Who are these terrifying black-eyed ghost children, and why are they on the newspaper front pages all of a sudden?
It started on Sunday when the Birmingham Mail reported on "paranormal investigator" Lee Brickley's attempts to investigate sightings of black-eyed children at a beauty spot in Cannock, Staffordshire.
The Birmingham Mail then went one step further and joined Brickley on his "nightly vigil" to catch a "glimpse of the unkempt anaemic infant" on Cannock Chase.
The report said says that there have been sightings of Slender Man – a bogeyman invented by people on online forums – as well as a creature Brickley refers to as The Pig Man.
Then the Daily Star covered the chilling tale on Tuesday with a front-page story based on Brickley's testimony.
The paper followed up on Wednesday with this front page about a pub in Cannock that's haunted by various scary ghosts including a black-eyed child apparition.
And today the trilogy of bonkers Star front pages is complete, with a tale of how sightings are increasing around the world.
Other papers and broadcast stations covered the story this week. But where does this story actually come from? Brickley wrote a blog post last year about his auntie's sighting, which was then included in this book.
Brickley contacted us to say that – despite the Birmingham Mail's story – the chemical leak angle was entirely invented by the press and wasn't a theory that came from him.
However, the genesis of the black-eyed child myth appears to predate Brickley's blog post and book and to have originally emerged in a story posted by Brian Bethel, from Abeline, Texas, on a ghost-related online mailing list in 1998.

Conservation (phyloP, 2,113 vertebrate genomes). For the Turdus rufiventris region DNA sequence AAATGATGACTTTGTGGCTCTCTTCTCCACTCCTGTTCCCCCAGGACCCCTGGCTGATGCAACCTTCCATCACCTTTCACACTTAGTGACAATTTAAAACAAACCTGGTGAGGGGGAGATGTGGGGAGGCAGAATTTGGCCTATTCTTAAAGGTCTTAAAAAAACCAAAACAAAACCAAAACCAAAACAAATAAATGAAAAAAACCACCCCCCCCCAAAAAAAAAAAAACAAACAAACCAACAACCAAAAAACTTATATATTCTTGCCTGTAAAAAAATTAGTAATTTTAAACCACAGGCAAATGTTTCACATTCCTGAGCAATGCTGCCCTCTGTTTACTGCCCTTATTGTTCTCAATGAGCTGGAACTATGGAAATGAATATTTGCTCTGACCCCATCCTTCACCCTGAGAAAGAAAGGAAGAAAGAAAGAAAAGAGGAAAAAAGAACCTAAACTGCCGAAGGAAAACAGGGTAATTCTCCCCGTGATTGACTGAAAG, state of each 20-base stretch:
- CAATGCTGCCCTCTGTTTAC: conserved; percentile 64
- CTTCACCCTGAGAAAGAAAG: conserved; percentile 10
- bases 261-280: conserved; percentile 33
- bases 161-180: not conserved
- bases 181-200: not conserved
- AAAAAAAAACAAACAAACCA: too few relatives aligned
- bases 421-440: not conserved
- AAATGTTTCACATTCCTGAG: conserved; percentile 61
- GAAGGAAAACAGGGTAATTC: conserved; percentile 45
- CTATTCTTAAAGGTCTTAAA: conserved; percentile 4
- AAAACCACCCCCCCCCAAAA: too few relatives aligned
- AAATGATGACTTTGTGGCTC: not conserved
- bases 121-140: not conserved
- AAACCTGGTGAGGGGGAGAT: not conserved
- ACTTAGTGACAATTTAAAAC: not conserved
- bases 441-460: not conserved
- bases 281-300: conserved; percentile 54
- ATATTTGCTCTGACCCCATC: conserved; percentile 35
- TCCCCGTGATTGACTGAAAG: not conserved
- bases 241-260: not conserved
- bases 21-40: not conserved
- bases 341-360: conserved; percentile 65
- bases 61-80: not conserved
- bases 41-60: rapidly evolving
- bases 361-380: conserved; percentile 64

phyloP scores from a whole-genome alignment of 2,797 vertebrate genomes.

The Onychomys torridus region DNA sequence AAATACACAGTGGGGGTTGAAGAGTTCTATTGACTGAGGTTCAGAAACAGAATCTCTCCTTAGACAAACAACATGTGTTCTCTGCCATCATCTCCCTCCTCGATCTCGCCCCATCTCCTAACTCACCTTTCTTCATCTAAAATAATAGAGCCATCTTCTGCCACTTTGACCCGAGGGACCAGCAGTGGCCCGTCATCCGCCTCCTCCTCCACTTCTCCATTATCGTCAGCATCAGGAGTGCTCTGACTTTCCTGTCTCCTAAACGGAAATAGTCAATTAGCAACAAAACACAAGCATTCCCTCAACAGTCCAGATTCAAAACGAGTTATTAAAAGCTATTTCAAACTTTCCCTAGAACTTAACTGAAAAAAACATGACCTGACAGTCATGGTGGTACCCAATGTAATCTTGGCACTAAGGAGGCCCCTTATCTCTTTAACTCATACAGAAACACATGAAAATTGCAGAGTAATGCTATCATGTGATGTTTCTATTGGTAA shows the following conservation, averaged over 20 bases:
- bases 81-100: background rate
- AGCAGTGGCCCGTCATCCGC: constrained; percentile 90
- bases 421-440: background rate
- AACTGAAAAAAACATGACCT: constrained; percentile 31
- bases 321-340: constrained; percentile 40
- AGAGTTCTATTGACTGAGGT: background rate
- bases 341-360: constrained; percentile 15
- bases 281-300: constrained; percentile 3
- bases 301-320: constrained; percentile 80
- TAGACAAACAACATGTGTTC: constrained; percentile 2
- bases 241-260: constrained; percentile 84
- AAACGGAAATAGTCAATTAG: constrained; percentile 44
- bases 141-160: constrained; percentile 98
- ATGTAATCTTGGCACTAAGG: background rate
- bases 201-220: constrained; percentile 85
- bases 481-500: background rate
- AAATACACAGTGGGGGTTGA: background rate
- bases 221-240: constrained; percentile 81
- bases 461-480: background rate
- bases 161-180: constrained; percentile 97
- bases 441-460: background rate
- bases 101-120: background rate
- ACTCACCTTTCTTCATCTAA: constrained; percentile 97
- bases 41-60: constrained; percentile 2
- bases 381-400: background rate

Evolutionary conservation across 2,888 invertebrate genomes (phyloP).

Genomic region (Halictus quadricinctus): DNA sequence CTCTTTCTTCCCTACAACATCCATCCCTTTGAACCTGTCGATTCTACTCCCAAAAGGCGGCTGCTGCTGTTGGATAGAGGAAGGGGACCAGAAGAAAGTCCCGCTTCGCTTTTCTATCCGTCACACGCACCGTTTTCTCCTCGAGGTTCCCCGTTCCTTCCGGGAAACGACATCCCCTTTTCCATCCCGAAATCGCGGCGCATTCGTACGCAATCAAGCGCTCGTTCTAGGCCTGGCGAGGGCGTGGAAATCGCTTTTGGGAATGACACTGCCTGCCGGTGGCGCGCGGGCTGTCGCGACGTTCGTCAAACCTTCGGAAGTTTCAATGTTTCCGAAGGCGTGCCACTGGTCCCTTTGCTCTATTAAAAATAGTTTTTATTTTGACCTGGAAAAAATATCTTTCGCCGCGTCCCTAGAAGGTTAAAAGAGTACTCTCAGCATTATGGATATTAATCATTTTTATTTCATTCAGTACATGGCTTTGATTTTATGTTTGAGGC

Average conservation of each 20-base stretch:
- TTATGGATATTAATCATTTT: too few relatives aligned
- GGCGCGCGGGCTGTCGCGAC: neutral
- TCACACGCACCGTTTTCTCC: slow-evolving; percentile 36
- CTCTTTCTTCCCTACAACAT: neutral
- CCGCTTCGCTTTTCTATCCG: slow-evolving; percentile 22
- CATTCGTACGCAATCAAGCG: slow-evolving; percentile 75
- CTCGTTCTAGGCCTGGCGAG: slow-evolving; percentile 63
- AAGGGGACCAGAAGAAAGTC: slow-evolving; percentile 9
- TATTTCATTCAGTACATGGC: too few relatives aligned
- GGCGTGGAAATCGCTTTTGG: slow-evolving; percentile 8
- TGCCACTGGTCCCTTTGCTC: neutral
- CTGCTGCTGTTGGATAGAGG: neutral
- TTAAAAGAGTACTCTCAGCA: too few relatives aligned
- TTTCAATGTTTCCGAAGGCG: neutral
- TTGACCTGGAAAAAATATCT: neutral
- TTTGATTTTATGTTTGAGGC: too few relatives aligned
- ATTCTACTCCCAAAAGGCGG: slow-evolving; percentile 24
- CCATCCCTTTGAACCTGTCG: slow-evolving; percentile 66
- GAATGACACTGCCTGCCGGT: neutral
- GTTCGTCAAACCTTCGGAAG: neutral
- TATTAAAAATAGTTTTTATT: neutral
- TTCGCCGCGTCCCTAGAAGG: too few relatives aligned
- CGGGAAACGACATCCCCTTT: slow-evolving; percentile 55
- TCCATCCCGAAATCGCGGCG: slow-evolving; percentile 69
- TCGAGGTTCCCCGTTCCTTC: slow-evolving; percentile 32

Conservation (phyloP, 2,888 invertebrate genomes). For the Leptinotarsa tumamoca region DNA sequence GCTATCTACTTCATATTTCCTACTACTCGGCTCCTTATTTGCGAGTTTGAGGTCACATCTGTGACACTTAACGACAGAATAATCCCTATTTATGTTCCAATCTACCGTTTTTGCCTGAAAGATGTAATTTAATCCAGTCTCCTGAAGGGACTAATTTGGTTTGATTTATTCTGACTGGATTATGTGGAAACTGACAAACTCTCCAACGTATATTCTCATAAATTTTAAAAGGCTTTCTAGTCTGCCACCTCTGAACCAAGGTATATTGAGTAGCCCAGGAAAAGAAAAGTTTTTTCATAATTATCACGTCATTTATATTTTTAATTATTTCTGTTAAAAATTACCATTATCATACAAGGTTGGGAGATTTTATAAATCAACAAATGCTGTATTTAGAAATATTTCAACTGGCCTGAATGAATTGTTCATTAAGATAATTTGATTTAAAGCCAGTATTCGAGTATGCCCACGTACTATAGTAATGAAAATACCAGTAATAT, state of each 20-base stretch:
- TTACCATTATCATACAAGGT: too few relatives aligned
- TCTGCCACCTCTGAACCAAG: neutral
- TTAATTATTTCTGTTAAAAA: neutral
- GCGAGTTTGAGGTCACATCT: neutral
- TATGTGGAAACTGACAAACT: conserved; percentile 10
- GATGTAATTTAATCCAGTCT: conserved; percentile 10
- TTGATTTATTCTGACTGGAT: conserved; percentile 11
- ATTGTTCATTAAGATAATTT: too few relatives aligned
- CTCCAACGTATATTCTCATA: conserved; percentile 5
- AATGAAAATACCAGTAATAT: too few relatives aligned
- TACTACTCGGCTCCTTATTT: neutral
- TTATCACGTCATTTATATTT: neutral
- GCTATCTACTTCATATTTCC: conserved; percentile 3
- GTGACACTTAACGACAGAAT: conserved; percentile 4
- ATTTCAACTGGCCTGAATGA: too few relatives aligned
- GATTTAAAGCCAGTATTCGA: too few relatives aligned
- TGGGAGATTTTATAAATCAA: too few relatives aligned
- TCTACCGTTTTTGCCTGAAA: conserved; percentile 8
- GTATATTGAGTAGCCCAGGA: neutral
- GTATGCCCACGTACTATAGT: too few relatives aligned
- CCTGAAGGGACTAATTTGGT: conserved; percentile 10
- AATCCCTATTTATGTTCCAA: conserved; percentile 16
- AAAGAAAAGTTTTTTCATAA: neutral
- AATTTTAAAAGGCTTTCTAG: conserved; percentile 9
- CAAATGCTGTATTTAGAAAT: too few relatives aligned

There is an entry on "black-eyed people" on the Creepypasta wiki, a directory of scary stories that originate online.
Getting images of the ghost kids is difficult – mainly because they are entirely fictional – so newspapers have made do with images like the one on the left, which is a crudely edited version of a creative commons image.
Either that or people take stills from the 2013 film Sunshine Girl and the Hunt for Black Eyed Kids, which was funded with a $9,500 Kickstarter campaign.
So, urban myth? Mass hallucination? Ancient bloodthirsty ritual? Or just a bunch of stuff that people have made up on the internet?
Or how about a fun spooky ghost story in the run-up to Halloween that gets readers excited and freaked out in equal measure? In any case, it seems the black-eyed children myth is one borne of internet culture rather than ancient folklore.
And it's all too easy to be misquoted when you write a book about supernatural events.